Advanced Search
MyIDEAS: Login to save this article or follow this journal

Cheap Children and the Persistence of Poverty

Contents:

Author Info

  • Omer Moav

Abstract

This paper develops a theory of fertility that offers an explanation for the persistence of poverty within and across countries. If educated individuals have a comparative advantage in raising educated children then parental fertility choice is shown to give rise to a poverty trap, in which the poor choose high fertility rates with low investment in child quality. Moreover, the impact of child quality choice on economic performance is amplified by the diluting effect of higher fertility on physical capital accumulation. The theory proposes insights regarding the effects of inequality, globalisation and life expectancy on economic growth and demographic transitions. Copyright 2005 Royal Economic Society.

Download Info

If you experience problems downloading a file, check if you have the proper application to view it first. In case of further problems read the IDEAS help page. Note that these files are not on the IDEAS site. Please be patient as the files may be large.
File URL: http://www.blackwell-synergy.com/doi/abs/10.1111/j.1468-0297.2004.00961.x
File Function: link to full text
Download Restriction: Access to full text is restricted to subscribers.

As the access to this document is restricted, you may want to look for a different version under "Related research" (further below) or search for a different version of it.

Bibliographic Info

Article provided by Royal Economic Society in its journal The Economic Journal.

Volume (Year): 115 (2005)
Issue (Month): 500 (01)
Pages: 88-110

as in new window
Handle: RePEc:ecj:econjl:v:115:y:2005:i:500:p:88-110

Contact details of provider:
Postal: Office of the Secretary-General, School of Economics and Finance, University of St. Andrews, St. Andrews, Fife, KY16 9AL, UK
Phone: +44 1334 462479
Email:
Web page: http://www.res.org.uk/
More information through EDIRC

Order Information:
Web: http://www.blackwellpublishers.co.uk/asp/journal.asp?ref=0013-0133

Related research

Keywords:

Other versions of this item:

Find related papers by JEL classification:

References

References listed on IDEAS
Please report citation or reference errors to , or , if you are the registered author of the cited work, log in to your RePEc Author Service profile, click on "citations" and make appropriate adjustments.:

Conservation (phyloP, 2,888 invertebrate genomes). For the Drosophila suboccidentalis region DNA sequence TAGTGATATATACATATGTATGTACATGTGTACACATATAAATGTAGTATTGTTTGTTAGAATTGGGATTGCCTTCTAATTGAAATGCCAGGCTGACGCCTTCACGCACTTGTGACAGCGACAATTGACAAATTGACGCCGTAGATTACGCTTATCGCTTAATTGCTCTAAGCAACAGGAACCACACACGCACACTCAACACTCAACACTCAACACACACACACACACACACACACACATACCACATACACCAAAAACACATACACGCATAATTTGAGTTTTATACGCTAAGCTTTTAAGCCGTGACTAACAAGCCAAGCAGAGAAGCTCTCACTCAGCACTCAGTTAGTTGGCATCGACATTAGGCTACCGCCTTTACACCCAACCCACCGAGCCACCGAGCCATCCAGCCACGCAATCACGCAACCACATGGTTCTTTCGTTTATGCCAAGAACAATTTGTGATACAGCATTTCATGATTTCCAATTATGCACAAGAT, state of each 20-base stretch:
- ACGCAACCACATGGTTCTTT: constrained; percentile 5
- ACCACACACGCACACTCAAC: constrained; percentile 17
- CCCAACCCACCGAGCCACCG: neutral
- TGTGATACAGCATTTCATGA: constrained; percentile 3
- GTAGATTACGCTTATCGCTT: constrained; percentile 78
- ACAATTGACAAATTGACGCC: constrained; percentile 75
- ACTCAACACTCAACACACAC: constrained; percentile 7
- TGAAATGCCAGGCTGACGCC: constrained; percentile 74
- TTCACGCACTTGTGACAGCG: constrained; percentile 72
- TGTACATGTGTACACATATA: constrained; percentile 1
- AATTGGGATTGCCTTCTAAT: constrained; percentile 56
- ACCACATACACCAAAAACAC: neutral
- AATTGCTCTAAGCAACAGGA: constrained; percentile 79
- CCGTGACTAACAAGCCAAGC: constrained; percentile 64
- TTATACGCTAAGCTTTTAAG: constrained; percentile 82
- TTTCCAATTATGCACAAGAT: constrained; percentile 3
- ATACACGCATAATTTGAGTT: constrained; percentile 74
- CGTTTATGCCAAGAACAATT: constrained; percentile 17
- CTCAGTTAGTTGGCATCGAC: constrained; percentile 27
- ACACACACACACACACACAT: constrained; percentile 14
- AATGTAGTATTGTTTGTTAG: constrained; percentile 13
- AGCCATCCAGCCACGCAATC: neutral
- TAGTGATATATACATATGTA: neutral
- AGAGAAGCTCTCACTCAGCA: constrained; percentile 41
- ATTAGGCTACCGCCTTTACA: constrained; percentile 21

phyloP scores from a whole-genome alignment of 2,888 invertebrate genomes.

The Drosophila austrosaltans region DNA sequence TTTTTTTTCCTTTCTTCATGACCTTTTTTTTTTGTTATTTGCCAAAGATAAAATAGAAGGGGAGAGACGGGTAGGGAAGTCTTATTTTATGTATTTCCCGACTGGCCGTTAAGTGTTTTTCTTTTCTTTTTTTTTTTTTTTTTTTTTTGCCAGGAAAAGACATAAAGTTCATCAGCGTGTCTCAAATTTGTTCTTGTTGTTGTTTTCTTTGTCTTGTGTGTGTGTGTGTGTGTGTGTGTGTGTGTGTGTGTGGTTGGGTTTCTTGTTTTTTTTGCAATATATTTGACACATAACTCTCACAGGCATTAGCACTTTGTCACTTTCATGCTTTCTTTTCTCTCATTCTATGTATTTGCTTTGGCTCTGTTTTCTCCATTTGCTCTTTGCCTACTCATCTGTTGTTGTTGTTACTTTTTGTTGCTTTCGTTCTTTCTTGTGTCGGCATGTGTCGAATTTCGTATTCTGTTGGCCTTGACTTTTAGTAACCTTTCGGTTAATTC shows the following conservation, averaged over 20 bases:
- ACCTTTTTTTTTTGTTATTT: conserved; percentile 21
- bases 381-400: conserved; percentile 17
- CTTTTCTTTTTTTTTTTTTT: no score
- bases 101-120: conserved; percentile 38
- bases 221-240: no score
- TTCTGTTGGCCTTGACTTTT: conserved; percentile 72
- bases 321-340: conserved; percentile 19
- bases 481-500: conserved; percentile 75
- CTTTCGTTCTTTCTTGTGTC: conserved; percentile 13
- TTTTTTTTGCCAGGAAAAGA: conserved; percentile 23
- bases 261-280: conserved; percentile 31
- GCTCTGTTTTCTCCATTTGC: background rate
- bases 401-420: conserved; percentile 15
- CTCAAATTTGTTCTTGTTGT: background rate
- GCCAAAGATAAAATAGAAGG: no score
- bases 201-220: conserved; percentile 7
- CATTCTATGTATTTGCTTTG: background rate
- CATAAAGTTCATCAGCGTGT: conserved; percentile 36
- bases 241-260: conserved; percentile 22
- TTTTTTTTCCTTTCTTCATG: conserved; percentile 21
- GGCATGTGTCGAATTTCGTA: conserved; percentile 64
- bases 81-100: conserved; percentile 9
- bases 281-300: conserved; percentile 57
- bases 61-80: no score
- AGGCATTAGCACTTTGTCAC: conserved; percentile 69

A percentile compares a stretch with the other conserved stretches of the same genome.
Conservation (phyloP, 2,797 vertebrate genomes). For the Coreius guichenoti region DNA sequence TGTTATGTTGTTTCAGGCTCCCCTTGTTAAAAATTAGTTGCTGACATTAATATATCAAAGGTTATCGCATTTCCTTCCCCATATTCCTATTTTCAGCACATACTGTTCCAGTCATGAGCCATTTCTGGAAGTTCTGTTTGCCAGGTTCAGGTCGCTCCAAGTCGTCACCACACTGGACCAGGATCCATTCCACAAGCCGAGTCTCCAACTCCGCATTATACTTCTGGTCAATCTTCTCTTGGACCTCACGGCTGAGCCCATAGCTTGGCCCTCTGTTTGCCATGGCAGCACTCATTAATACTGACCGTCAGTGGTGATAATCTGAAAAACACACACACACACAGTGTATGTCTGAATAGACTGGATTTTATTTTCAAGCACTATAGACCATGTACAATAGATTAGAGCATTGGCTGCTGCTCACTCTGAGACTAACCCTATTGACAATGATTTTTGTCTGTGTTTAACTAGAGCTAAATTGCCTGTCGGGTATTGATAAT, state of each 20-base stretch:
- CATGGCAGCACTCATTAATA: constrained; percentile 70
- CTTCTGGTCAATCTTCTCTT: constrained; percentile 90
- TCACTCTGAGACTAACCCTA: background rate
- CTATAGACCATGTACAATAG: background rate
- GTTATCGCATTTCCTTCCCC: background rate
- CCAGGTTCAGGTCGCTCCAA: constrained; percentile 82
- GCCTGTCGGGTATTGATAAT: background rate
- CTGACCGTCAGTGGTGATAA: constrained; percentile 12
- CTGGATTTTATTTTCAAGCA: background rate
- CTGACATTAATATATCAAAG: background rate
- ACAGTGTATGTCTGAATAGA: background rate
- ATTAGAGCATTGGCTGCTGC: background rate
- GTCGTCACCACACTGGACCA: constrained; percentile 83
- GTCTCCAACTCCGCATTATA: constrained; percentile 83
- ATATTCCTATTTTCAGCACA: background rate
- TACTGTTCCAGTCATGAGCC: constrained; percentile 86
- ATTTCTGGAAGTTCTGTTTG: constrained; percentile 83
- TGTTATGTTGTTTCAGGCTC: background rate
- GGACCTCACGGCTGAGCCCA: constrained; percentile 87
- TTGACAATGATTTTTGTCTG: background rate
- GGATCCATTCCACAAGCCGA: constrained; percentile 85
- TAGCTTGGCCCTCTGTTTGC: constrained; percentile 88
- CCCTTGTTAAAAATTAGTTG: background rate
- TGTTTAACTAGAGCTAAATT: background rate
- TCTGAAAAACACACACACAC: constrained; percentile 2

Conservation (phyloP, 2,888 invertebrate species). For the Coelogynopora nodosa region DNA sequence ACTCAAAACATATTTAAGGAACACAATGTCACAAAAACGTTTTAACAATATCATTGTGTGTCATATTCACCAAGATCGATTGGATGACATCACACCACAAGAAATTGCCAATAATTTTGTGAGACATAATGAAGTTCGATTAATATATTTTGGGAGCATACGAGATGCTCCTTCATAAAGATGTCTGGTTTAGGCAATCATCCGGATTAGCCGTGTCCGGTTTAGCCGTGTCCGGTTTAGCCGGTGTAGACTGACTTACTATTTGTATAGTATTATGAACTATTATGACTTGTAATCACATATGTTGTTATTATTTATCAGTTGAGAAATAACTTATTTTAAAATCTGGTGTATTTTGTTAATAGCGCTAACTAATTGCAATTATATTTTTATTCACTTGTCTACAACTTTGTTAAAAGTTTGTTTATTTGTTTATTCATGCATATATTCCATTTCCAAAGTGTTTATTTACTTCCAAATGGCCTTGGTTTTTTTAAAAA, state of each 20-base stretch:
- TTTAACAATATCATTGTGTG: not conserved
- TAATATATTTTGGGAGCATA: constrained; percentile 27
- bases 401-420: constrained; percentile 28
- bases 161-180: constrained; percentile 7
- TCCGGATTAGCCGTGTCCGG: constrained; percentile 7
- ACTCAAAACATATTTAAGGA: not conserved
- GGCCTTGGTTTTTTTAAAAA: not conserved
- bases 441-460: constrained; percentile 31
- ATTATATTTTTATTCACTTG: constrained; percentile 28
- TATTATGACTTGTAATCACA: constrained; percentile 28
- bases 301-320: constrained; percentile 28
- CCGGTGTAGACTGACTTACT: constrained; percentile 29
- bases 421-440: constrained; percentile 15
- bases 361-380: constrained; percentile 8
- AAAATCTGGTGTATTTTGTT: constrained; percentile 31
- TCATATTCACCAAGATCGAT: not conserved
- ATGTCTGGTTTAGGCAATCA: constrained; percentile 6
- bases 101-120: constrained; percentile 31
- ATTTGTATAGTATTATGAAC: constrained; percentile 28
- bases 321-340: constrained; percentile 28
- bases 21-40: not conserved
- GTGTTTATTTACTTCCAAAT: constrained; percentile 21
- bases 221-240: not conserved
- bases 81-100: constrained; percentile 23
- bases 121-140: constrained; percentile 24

as in new window
  1. Galor, Oded, 1996. "Convergence? Inferences from Theoretical Models," CEPR Discussion Papers 1350, C.E.P.R. Discussion Papers.
  2. Oded Galor & Joseph Zeira, 2013. "Income Distribution and Macroeconomics," Working Papers 2013-12, Brown University, Department of Economics.
  3. Ghatak, Maitreesh & Nien-Huei Jiang, Neville, 2002. "A simple model of inequality, occupational choice, and development," Journal of Development Economics, Elsevier, vol. 69(1), pages 205-226, October.
  4. Oded Galor & Omer Moav, 1998. "Ability Biased Technological Transition, Wage Inequality, and Economic Growth," Working Papers 98-14, Brown University, Department of Economics.
  5. Oded Galor, 2004. "From Stagnation to Growth: Unified Growth Theory," GE, Growth, Math methods 0409003, EconWPA.
  6. Moshe Hazan & Binyamin Berdugo, 2005. "Child Labor, Fertility and Economic Growth," Development and Comp Systems 0507002, EconWPA.
  7. Dahan, M & Tsiddon, D, 1996. "Demographic Transition, Income Distribution and Economic Growth," Papers 42-96, Tel Aviv - the Sackler Institute of Economic Studies.
  8. David N. Weil & Oded Galor, 2000. "Population, Technology, and Growth: From Malthusian Stagnation to the Demographic Transition and Beyond," American Economic Review, American Economic Association, vol. 90(4), pages 806-828, September.
  9. Jacob A. Mincer, 1974. "Introduction to "Schooling, Experience, and Earnings"," NBER Chapters, in: Schooling, Experience, and Earnings, pages 1-4 National Bureau of Economic Research, Inc.
  10. Aghion, Philippe & Howitt, Peter & Violante†, Giovanni L., 2002. "General Purpose Technology and Wage Inequality," Scholarly Articles 12490369, Harvard University Department of Economics.